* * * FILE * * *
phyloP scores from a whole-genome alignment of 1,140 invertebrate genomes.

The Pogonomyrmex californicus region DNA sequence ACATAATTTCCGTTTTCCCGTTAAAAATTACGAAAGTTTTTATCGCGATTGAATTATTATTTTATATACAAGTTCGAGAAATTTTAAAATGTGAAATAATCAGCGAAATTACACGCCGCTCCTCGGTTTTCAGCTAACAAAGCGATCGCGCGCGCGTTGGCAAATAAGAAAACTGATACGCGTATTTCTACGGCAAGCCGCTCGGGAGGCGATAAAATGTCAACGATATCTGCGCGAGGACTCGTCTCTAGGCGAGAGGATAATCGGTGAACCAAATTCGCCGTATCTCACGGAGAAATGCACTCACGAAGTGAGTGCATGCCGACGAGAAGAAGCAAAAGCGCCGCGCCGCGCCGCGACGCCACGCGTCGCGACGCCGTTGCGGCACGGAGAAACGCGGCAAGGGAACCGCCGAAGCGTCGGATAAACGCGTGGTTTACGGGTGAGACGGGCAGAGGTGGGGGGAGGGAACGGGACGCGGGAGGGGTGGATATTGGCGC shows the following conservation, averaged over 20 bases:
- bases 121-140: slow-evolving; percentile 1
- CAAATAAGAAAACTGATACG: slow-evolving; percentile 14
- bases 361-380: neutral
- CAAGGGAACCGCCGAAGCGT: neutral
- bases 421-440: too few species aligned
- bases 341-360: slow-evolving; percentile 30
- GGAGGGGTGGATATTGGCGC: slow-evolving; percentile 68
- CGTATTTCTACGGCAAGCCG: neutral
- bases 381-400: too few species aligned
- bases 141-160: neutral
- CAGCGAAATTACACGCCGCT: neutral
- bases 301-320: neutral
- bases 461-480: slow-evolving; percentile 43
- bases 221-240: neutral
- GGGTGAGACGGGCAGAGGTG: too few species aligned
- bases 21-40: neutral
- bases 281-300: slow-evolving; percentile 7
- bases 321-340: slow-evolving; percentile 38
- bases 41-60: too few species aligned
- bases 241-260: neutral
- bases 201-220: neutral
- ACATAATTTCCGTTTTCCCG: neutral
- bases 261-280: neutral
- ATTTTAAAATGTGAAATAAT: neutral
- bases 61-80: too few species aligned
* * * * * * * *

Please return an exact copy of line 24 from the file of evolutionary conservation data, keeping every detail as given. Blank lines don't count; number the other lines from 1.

- ACATAATTTCCGTTTTCCCG: neutral